The Battle of Bretton Woods: John Maynard Keynes, Harry Dexter White, and the Making of a New World Order
Do we need another book on Bretton Woods, the conference in 1944 in New Hampshire that established a new monetary system following World War II? The answer is yes. The two excellent existing histories of Bretton Woods, by Richard Gardner (1956) and Armand van Dormael (1978), are now dated.1 New historical materials have become available. Since the crash of 2008 the arcane subject of the world’s money has become urgently relevant. So a fresh look at the famous conference is warranted.
In The Battle of Bretton Woods: John Maynard Keynes, Harry Dexter White, and the Making of a New World Order, Benn Steil has brought together three interesting stories, usually told separately: the life of John Maynard Keynes; the espionage activity of the US Treasury official Harry Dexter White; and the making of the Bretton Woods agreement itself. Steil, a senior fellow at the Council on Foreign Relations, understands the economic issues at stake and has done meticulous research on the history. Every good story that has ever been told about the major actors involved and the happening itself is in his book, and a few more besides. For those who come fresh to the subject, and even for those who know most of it, it is an excellent and revealing account.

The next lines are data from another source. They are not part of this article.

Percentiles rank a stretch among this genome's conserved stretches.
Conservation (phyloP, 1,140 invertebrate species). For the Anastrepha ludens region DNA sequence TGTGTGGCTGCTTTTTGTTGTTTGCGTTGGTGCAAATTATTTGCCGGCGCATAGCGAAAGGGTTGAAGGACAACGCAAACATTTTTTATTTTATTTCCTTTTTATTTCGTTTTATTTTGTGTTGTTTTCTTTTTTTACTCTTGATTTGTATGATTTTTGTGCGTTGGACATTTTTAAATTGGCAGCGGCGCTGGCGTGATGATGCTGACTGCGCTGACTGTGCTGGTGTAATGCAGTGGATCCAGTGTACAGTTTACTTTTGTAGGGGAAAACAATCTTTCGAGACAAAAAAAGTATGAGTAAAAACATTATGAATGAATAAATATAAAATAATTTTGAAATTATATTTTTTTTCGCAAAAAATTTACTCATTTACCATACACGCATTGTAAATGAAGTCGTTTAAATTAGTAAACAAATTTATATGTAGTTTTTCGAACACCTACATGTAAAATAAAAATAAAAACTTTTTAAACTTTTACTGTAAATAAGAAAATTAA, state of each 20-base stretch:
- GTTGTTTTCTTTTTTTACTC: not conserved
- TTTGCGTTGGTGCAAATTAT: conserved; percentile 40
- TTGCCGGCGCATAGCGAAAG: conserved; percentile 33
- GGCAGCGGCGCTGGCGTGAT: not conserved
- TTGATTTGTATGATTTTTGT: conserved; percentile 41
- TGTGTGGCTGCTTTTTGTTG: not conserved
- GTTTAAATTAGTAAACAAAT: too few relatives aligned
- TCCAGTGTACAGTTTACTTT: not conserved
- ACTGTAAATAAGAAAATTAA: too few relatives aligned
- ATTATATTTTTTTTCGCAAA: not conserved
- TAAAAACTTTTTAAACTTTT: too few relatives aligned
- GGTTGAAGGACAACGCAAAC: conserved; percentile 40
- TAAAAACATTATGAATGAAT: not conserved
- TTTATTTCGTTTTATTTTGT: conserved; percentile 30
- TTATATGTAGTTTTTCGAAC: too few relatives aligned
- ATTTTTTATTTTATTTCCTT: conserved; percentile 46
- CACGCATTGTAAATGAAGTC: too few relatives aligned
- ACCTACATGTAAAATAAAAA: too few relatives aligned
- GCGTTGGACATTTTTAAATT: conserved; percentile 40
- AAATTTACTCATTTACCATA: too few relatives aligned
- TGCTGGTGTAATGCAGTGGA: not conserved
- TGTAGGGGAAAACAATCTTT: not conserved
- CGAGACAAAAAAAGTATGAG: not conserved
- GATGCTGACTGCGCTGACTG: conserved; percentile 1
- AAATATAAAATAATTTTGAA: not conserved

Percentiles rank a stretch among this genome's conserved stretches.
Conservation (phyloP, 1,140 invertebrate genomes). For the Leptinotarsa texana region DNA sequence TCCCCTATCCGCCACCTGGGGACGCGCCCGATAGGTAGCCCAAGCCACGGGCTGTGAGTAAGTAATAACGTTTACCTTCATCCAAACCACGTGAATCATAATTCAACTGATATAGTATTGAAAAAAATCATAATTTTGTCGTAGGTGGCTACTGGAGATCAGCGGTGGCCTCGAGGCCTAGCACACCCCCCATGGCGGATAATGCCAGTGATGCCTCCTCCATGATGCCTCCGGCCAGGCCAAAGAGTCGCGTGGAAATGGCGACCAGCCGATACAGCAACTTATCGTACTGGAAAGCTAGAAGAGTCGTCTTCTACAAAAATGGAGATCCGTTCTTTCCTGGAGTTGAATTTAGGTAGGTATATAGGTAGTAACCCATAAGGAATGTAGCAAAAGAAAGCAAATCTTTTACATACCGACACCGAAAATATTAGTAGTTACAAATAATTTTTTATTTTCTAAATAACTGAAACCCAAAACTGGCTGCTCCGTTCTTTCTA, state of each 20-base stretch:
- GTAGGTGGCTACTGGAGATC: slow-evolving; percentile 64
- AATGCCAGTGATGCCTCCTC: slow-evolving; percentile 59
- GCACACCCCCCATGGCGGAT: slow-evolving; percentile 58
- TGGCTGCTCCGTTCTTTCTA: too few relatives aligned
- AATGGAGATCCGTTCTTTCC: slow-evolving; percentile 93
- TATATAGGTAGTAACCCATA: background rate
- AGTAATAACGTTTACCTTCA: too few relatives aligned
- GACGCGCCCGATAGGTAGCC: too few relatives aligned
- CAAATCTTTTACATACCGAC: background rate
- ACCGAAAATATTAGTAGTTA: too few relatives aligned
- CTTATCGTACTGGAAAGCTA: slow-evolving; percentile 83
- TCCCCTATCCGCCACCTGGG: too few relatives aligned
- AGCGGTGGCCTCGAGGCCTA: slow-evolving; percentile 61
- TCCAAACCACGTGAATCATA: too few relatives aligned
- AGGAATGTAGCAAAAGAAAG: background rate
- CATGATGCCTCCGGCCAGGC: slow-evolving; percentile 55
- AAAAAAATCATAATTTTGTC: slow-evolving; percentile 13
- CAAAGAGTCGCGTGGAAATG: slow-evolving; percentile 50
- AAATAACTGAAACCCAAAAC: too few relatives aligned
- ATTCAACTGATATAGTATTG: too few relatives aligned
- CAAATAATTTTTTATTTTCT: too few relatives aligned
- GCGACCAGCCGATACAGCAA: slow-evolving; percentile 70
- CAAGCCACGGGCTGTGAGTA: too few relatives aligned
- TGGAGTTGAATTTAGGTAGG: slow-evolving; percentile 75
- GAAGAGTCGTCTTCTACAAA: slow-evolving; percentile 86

At its heart is the clash between the British economist John Maynard Keynes and Harry Dexter White. This is not just a battle between two economists but a competition between two nations, Britain and the United States, for postwar position. For the US the stake was hegemony; for Britain independence. Steil tells the story of how Keynes tried by intellectual superiority to overcome Britain’s weak bargaining position with the United States. In contrast to Keynes, White is merely dour and abrasive. But he compels interest because he has a secret: he was a Soviet agent. Steil’s is the most successful effort yet to link the espionage activity of Harry White to the position he took in monetary politics, though bringing together these two sides of his character remains an elusive task.